That night after a wonderful dinner that consisted of fresh Coho salmon for the main course, Wade fired up the banya. The lodge has indoor restroom facilities, but no shower or hot running water. Instead they have a wonderful banya, which is simply a Russian style sauna/steam bath. The room is very private and consists of some finely crafted wooden benches and a hot stove with a large heated bowl of water on top. Hot rocks surround this bowl. To the side is a large bowl of cold water.

Using a scoop, you simply mix a little hot water with cold to your liking in a big plastic bowl and pour it over yourself. You can lather up, rinse yourself off then sit and enjoy the warmth of the room, which can get up to 170 degrees! It is quite refreshing and you will find that after a banya session you will sleep like a slab of granite!

The morning of the 28th, before heading for Akalura Lagoon we loaded up the sport fishing crab pot for a dunking. George was our guide for the day as Wade stayed back to catch up on some chores around the lodge. George cruised past Akalura about halfway to Dog Salmon Creek before setting out the pot in 300’ of water. I am used to fishing Dungeness crab at about 40’ so this was quite an eye opener. We were after Tanner (Snow) crab, but were warned there was a lot of King crab around which could not be kept.

After dropping the crab pot it was off to Akalura. The tide was high so George just ran the boat right up the chute and into the lagoon where we immediately hit the beach and began tossing our lures. We had great luck with Vibrax spinners in sizes 3 to 5, but overall the best lure going was the Flash-Glo spinner. The fishing was fast and furious for about three hours as Kris Jr. and I kept George busy with the pliers.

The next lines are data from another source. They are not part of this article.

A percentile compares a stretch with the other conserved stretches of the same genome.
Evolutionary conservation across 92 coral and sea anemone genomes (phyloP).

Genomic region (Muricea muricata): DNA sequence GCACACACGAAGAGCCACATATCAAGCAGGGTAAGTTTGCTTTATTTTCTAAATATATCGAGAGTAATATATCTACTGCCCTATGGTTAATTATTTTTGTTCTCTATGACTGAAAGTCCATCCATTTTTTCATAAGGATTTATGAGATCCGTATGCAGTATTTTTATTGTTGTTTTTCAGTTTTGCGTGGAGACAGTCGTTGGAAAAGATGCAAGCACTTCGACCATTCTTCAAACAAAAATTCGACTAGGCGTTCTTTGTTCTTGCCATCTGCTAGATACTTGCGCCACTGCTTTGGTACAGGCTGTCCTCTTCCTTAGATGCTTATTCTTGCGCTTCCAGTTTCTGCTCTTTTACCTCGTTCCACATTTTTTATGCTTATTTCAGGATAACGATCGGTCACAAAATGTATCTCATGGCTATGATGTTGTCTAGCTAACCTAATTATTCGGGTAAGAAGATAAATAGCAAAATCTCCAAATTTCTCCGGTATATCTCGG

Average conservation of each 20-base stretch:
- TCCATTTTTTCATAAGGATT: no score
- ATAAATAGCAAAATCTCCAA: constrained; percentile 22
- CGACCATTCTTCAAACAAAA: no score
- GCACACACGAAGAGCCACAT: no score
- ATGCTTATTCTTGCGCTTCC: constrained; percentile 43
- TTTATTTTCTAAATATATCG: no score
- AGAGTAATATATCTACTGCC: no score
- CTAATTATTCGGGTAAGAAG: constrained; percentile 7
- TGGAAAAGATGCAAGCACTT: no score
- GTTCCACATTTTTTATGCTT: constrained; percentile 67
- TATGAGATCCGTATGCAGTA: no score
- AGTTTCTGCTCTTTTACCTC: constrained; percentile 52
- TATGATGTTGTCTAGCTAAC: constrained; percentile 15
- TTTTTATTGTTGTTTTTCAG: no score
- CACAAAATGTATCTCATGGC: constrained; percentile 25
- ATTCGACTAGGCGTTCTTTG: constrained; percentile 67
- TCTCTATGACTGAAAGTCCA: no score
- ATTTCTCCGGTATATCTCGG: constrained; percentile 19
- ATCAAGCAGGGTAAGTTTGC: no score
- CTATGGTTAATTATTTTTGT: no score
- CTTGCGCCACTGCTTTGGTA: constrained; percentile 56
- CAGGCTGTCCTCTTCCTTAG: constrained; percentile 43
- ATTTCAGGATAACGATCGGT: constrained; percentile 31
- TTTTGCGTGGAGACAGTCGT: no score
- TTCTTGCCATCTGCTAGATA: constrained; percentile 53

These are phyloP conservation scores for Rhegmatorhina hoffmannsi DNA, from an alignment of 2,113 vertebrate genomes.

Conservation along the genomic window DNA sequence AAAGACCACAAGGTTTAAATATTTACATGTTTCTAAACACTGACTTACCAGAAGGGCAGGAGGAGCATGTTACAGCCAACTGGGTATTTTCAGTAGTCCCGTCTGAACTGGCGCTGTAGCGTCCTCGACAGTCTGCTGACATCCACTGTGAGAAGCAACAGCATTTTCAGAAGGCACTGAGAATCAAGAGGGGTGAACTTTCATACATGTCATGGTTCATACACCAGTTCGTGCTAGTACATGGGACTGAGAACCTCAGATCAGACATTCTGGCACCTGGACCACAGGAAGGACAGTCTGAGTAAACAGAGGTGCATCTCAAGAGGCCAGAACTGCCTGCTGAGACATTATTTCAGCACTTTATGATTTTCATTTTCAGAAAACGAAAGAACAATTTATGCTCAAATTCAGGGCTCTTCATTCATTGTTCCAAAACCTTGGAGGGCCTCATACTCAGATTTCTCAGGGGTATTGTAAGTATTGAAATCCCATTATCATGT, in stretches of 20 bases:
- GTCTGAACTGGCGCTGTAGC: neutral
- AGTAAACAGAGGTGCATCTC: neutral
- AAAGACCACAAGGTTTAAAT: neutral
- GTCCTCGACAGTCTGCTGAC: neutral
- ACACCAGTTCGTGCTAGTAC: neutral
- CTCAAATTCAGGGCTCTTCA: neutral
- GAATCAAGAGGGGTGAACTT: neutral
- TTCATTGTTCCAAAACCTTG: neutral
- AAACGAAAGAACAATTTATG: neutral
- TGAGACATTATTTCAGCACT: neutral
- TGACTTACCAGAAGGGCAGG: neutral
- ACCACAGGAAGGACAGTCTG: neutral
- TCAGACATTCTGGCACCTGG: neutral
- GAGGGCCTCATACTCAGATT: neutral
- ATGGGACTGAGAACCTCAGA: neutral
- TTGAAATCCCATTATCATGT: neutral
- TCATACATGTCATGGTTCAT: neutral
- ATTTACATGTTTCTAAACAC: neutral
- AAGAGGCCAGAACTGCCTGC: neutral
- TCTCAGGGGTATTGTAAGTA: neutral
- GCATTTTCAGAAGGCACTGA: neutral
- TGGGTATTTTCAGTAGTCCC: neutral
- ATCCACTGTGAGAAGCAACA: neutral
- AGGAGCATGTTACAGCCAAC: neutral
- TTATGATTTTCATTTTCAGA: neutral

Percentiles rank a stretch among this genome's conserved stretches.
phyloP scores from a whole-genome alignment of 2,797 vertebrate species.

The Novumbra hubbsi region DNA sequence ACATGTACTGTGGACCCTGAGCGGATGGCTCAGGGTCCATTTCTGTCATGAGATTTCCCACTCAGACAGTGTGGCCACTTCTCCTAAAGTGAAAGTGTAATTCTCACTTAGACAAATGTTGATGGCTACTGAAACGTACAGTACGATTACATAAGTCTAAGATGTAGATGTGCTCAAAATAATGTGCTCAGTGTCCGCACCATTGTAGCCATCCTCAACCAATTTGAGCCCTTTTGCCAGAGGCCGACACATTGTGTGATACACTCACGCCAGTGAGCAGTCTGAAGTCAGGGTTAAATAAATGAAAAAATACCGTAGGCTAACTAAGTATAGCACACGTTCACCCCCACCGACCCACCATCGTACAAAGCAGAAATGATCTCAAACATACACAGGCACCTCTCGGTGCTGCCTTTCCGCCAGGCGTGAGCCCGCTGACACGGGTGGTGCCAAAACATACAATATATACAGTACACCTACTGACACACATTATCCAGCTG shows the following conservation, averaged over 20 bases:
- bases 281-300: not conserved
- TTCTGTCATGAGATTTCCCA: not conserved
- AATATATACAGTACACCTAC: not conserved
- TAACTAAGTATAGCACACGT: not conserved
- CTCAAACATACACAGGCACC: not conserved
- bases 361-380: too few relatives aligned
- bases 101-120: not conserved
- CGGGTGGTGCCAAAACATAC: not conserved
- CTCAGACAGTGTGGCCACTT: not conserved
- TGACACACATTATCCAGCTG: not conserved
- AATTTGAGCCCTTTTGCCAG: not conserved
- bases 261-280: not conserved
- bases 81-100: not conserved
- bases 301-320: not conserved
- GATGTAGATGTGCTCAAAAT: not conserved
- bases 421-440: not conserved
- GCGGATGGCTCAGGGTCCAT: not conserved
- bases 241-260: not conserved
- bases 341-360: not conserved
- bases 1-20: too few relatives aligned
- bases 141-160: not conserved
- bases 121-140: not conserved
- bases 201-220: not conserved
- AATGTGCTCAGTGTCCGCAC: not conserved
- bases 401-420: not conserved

At one corner of the lagoon Dolly Varden trout stack really heavy. While Jr. and I worked over the coho, George snuck down to do a little dry-fly fishing and was having a field day. I grabbed my 3- weight St. Croix from the boat and tied on a good-sized elk hair caddis, quickly scurrying to get to that part of the lagoon myself. Almost every cast brought a quick rise from a Dolly, and we hooked and released a good bunch of them.
Before long, Kris Jr. was at my side checking things out. He had never fly-fished before so I gave him a few pointers then watched as he had a field day himself. I left him there with George while I walked back to fight some more coho. I decided to try tossing a U-20 flatfish, a lure we do well with here at home and it brought the expected vicious strikes.

The weather was gorgeous and we had pretty well ruined ourselves on the coho and Dolly fishing so we decided to head for the lodge and call it a day. I was happy to enjoy another of Sherry and Amanda’s fine meals and relax at the ranch. No day-end fishing was called for on this fine evening, so instead I fixed myself a cocktail and sat on the porch with a fine cigar watching the most amazing sunset one might imagine.

Sometime during the night the weather turned for the worse and the wind and rain came from seemingly out of nowhere. This kind of got me jazzed because I knew that there was a good chance the fish in the lagoon at Olga Creek would be turned on by the foul weather!

After a hearty breakfast Kris Jr. and I buttoned up our rain jackets and headed for the lagoon. Upon our arrival, we found the usually calm lagoon was being stirred about by the wind and rain. With high hopes we made our first casts. In seconds we were into our first of many double- headers. In about three hours, I think we hooked around 40 mint bright coho, keeping a number of big males for the cooler. The daily limit on Kodiak is 5 salmon per person/per day, but we were selective. We decided one full box of fish to take home would be plenty.
Things finally started to slow a bit, but my kid continued to put on a clinic with a streak of six fish in a row. He kept telling me school was in session and to pay close attention! Mercifully George showed up telling us lunch was ready. The soup and sandwiches Sherry had on the table was the perfect antidote to the wet rainy morning.